DO NOT CONTACT THE IRS - They don't have the power to help you, even if the letter invites you to contact them!! Your only remedy is to petition Tax Court. But, a petition to Tax Court is often the best remedy for tax contests!
The TaxHelpLaw Tax Attorney, J. David Hopkins, JD, LLM can guide you with legal advice or representation!
Steps in response to Letter 3219 - Notice of Deficiency:
1. If this is the 1st notice you have ever received from the IRS because prior mailings to you from the IRS were lost or mismailed, your problem may be resolved with simply filing a few documents, but we always have the option to petition Tax Court. Contact TaxHelpLaw.com for details!
2. But, in most cases, you must petition Tax Court and file a Designation of Place of Trial. The IRS will answer in 60 days and then the case is transferred to IRS Appeals to try and resolve it. See Letter 4141. These Appeal conferences are more favorable to you because now the IRS knows it must resolve the case or answer to the judge!!
Income Issues: The IRS will examine your Wage & Income Transcripts, your bank accounts & your lifestyle to determine if your reported income was accurate. You can get your Wage & Income transcripts from the IRS Agent, from Appeals once you've filed a Tax Court petition or by calling the IRS at 1-800-829-1040.
The IRS will assume that all deposits into your bank accounts are income unless you can prove otherwise, which is very tedious. Fortunately, the TaxHelpAudit Program makes the task easy with a section titled "Proving Deposits are Not Income".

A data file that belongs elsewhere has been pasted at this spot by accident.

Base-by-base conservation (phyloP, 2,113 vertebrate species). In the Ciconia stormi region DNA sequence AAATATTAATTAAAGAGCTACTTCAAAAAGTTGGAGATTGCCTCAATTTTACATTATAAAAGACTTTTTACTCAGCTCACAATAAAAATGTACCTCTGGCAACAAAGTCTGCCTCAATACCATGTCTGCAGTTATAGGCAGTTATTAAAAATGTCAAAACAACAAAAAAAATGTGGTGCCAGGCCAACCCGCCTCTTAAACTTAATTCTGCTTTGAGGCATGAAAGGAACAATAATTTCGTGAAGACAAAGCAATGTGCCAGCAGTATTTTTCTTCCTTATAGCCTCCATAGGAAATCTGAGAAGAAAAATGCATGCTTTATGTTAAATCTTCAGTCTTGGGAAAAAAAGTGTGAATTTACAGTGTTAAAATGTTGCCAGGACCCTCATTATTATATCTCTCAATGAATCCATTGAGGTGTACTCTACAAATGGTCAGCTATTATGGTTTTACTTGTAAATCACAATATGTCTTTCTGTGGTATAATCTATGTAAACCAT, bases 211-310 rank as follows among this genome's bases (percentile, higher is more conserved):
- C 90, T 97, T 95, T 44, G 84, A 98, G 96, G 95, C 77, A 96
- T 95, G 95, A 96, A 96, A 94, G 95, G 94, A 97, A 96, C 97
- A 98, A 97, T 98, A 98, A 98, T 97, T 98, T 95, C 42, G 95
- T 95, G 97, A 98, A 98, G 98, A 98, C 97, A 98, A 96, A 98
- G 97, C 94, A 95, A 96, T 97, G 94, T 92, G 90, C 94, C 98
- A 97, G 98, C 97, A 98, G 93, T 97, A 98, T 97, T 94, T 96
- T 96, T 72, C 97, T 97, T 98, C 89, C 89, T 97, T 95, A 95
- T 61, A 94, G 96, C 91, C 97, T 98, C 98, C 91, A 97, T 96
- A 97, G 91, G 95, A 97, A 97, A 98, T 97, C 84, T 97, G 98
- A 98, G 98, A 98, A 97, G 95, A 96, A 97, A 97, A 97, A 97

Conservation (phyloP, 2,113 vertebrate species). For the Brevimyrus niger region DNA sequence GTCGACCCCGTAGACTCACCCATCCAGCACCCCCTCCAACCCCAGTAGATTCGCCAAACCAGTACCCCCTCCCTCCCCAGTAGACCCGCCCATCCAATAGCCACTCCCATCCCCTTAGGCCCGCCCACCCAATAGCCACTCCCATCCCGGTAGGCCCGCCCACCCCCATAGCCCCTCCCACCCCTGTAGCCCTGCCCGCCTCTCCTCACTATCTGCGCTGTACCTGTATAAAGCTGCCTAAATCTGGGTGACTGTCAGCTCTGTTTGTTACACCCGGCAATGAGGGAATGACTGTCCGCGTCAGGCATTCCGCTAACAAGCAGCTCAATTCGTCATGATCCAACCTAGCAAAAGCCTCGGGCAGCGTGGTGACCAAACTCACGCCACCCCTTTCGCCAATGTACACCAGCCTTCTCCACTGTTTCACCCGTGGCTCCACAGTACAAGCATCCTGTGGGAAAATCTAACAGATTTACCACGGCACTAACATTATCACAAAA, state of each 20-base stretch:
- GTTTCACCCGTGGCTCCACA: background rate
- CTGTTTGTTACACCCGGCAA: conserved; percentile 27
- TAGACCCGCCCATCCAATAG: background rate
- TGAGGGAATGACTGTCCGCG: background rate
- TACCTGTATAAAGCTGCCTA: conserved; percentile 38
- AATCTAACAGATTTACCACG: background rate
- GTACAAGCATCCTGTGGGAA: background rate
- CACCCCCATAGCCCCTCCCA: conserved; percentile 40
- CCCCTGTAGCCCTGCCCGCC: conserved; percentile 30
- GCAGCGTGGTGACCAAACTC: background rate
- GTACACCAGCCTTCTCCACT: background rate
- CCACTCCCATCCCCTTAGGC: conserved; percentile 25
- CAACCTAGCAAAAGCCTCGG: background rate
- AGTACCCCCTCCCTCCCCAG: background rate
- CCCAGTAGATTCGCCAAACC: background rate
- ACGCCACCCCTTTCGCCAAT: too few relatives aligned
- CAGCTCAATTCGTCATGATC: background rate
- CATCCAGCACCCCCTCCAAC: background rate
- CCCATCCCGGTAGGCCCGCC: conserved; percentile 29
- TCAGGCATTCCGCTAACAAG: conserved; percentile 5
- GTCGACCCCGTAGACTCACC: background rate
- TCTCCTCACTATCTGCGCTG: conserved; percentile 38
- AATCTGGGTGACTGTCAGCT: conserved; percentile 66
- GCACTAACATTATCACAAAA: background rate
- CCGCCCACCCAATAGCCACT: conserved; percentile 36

Deduction Issues: More commonly, the IRS disallows all (or a major portion) of your deductions but gives you very little explanation for the denial. Usually, it's because your records are not organized properly or are insufficient to prove the case. The IRS won't review records that are not prepared properly as the TaxHelpAudit Program will show you.
The evidence required to prove your case is more than just a few cancelled checks, receipts, or even an accounting software program. You will have to gather & properly arrange evidence of titles, insurance, purchase & transaction documents, vital records, school & medical records, court & public documents, etc.
The IRS cannot give you legal advice or tell you how to arrange your records. Look how flimsy are the IRS "tips" for preparing for an audit. Yet, you are required to present & prove your case or be subject to a Negligent Record-Keeping Penalty or the Accuracy-Related Penalty. (See IRS Notice 746)
So, regardless of who handles your case or what tactic you choose, you still must present your records to the IRS according to the TaxHelpAudit method of preparation. Otherwise, even the Tax Court will deny your claims. TaxHelpAudit gets you prepared - TaxHelpLaw is your guide & advocate!
To see how the TaxHelpPrograms work see our Empowerment page!
Lost Documents: You may fear a IRS audit because you didn't keep your records or your records are lost or unavailable. However, unless you only used cash, bank records & credit card records can be re-created. Also, even if cash was used, affidavits can be obtained or we can use industry standards to arrive at a reasonable figure. See TaxHelpLaw - Lost Documents.